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Almost everyone I’ve heard talking about the book mentions reading it more than once. On the first read, one might be focused on taking in the plot. The novel is about the tiny mice daughters of a mouse judge being kidnapped by a creepy religious cult of Sunshine Family Dolls, the crime-fighting duo of Barbie and Ken, who investigate the disappearance, and the perpetual teenager Skipper, who observes the action from a wistful remove. Nelly has said that the scenario is exactly the one that used to play out in her girlhood dollhouse. It may not immediately seem like the recipe for a page-turner, but it is. There is intrigue, politics, infidelity, sex involving Barbie-doll neckballs, shoot-outs, and deeply buried secrets, revealed only to the reader. It’s suspenseful and gripping.

There are many deeper places to go, in this tiny book, after satiating the need to find out what happens. The interrelationships between the characters are complex and finely wrought. I was shocked to find that the hilarious sex-scenes between Barbie and Ken, popping out limbs and exchanging heads, had a wrenchingly sad pay-off at the end. A flash-forward exploring the ramifications of the mouse sisters’ time in captivity on one sister’s perception of the other was equally melancholy. And who would ever think of Skipper as a tragic character; who would ever think of Skipper?

Needless to say, it takes a special writer to make a reader feel for mice and toys as much, or more, than if they were people. This example, from page 56, is illustrative of how she does it:

Margo and her father had always had a special connection. She knew him, she knew him so well. People said she was like him, that she resembled him. Even though they were close, it wasn’t actually the case that Margo was so much like him. Sometimes he seemed like the young one to her, and she felt old, as if she were the grown-up. She’d never known her mother, and she sensed that in some roundabout way she’d become her own mother–and by extension, her father’s helpmate. Sometimes she thought H. was naive and needed protection. Her poor dad, how he took everything to heart…Margo thought that what she saw as helpless and vulnerable in her father translated into sincere and real for the voters. That’s what they always said about her dad in articles and editorials: he’s real.

Out of context, this is a lovely description of a father and daughter. But the genius is that it takes a running joke in the book and twists it, giving it a double meaning. From page one, much is made about how the accouterments of the mice’s lives are real. It’s ad-speak: Real wood! Real moving parts! One can picture the word “real” splashed on the outside of a toy’s packaging. Nelly keeps the micro-world of mice and toys consistent throughout the novel, all the while using the quirks that that world offers it to make it real to the reader.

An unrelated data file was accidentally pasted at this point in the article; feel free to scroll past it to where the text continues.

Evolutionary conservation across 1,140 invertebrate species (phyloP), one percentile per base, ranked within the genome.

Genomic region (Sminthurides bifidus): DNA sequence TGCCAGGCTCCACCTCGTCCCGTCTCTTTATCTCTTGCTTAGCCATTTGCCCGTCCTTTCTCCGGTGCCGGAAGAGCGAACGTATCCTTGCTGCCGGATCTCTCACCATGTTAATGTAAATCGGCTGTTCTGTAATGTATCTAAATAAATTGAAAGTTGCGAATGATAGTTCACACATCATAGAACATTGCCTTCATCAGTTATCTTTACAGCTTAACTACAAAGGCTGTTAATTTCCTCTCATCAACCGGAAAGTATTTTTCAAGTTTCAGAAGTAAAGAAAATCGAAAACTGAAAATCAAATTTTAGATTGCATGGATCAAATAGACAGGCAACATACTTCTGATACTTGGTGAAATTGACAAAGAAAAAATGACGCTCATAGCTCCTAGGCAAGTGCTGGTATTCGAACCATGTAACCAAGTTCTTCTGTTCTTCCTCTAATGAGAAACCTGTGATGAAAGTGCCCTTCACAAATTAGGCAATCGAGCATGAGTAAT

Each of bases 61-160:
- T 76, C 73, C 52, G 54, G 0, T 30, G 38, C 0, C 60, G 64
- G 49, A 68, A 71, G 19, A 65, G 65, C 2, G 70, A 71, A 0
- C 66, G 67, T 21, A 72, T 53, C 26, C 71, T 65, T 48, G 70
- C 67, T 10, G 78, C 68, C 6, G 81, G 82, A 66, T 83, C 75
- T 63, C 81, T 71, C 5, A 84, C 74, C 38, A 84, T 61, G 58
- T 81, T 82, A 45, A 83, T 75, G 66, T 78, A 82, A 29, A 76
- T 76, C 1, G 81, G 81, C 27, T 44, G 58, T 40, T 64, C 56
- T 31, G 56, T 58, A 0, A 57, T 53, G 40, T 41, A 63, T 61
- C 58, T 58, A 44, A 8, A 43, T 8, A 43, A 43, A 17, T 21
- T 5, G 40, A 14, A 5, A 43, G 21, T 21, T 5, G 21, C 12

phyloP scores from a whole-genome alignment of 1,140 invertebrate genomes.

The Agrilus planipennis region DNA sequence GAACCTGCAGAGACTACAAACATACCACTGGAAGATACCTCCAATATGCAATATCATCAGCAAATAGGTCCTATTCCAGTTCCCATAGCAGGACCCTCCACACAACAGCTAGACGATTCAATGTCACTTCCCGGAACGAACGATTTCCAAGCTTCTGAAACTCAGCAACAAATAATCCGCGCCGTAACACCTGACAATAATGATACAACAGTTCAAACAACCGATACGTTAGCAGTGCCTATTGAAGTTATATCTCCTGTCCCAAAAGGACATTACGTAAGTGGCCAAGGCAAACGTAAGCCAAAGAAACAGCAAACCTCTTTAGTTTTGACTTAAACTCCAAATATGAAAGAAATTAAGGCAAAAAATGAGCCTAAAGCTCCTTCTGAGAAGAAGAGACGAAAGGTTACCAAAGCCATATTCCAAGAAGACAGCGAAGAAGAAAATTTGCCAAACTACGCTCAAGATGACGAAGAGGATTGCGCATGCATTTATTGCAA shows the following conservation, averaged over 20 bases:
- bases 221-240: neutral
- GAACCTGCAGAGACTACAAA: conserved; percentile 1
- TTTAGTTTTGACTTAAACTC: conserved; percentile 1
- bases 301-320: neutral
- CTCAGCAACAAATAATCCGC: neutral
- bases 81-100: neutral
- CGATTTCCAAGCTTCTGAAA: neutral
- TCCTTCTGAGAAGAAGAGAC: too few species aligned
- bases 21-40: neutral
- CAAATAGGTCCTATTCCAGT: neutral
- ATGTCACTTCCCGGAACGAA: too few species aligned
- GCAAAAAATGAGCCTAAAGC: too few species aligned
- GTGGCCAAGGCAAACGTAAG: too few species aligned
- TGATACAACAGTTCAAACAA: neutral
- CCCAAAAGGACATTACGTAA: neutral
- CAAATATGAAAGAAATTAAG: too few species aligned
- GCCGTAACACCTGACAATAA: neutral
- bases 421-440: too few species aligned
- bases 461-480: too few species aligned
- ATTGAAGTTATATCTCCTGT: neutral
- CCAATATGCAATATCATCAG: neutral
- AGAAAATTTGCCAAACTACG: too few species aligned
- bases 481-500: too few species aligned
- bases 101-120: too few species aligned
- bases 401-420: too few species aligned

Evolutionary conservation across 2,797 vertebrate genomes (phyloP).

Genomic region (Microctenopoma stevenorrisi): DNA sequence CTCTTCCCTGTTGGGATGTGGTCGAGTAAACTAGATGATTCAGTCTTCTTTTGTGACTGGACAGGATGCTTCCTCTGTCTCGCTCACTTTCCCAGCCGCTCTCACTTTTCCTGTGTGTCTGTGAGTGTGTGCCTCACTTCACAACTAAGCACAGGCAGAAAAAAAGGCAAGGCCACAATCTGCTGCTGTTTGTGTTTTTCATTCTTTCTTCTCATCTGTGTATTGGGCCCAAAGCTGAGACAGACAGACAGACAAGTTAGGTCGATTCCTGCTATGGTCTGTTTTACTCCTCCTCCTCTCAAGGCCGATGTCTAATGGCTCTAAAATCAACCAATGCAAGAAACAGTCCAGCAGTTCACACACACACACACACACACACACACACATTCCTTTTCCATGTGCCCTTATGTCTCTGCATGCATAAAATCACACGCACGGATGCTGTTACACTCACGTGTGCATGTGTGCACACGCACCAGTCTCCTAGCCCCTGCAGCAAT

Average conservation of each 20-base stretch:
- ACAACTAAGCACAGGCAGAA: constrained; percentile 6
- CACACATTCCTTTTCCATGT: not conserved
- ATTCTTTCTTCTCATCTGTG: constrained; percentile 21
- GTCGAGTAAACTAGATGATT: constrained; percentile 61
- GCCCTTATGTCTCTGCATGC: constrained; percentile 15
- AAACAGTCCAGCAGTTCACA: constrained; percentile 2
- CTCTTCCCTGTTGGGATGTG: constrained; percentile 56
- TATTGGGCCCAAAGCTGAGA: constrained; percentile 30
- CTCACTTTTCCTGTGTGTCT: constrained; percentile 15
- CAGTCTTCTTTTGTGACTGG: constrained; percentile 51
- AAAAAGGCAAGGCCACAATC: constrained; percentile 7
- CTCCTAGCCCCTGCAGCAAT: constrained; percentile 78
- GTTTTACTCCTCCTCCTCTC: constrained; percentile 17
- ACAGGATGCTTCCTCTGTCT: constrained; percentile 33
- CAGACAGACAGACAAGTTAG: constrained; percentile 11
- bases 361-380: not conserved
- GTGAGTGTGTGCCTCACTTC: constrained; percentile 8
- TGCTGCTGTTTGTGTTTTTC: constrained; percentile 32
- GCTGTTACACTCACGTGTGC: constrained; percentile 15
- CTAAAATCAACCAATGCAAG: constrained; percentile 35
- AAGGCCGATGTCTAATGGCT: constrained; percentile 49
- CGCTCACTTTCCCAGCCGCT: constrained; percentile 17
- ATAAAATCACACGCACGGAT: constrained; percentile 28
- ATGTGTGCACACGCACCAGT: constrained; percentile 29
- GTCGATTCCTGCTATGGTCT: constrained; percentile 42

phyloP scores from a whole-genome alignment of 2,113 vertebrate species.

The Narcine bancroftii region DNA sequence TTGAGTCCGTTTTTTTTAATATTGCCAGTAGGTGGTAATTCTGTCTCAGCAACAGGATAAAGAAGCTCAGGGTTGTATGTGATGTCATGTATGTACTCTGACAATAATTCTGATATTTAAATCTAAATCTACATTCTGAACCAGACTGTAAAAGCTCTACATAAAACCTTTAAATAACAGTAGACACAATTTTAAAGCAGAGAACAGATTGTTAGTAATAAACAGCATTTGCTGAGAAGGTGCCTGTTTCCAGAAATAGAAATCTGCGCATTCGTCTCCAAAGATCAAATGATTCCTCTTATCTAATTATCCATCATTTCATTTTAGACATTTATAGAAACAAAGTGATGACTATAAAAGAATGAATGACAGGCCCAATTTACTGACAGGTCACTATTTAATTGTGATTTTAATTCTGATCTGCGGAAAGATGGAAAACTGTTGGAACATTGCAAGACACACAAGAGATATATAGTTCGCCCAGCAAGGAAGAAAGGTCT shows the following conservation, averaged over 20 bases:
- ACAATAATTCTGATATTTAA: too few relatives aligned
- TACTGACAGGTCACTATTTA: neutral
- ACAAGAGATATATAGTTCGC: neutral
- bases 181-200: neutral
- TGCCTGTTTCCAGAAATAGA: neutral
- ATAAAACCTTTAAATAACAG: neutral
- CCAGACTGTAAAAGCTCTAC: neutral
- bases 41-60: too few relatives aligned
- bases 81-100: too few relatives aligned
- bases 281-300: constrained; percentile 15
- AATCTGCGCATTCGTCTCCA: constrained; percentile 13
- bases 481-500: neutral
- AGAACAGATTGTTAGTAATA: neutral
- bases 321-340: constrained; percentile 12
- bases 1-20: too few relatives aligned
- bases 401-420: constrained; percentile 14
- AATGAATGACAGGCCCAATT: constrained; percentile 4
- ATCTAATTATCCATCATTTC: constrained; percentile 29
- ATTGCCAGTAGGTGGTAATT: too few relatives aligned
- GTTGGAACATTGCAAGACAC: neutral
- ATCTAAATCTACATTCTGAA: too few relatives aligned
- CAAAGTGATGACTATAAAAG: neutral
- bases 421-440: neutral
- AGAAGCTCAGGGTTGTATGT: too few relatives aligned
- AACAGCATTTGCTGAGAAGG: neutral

This is a super weird and special book–go get it!

I don’t have much to say about this book, but in the interest of chronicling what I read, and because I already mentioned in a previous post that it was our next book club pick, I did want to make a short post about it.

Why don’t I have much to say? For one, we already had our book club meeting to discuss it, so I spoke at length about it then. And–because, boy oh boy, did I hate this book. Even sitting on a blissful Brooklyn rooftop, sipping mimosas and listening to some of the smartest, most insightful women around illuminate the reasons why the book wasn’t the total crap I felt it to be, I can’t muster much more than vitriol for it.

Henry James wrote an enormous, enormous book in which about two things actually happen. All other “action” is internal action, taking place in the circular thinking of the book’s four main characters, or in the back-and-forth bickering of another couple, the story’s observers and instigators. This is a pretty cool idea, and placed in historical context, all the more revolutionary. But there barely was a sentence in the entire book that I could get through without going cross-eyed and wanting to smash my Kindle. All the interesting ideas in the world can’t save dense, overwrought, meandering, maddening sentences. Here’s one: “Sharp to her above all was the renewed attestation of her father’s comprehensive acceptances, which she had so long regarded as of the same quality with her own, but which, so distinctly now, she could have the complication of being obliged to deal with separately.” Tell me there aren’t a million better ways to have written that–and pretty much every sentence has that sort of clause-filled, confusing construction.

I found this book absolutely impossible to read and very easy to hate.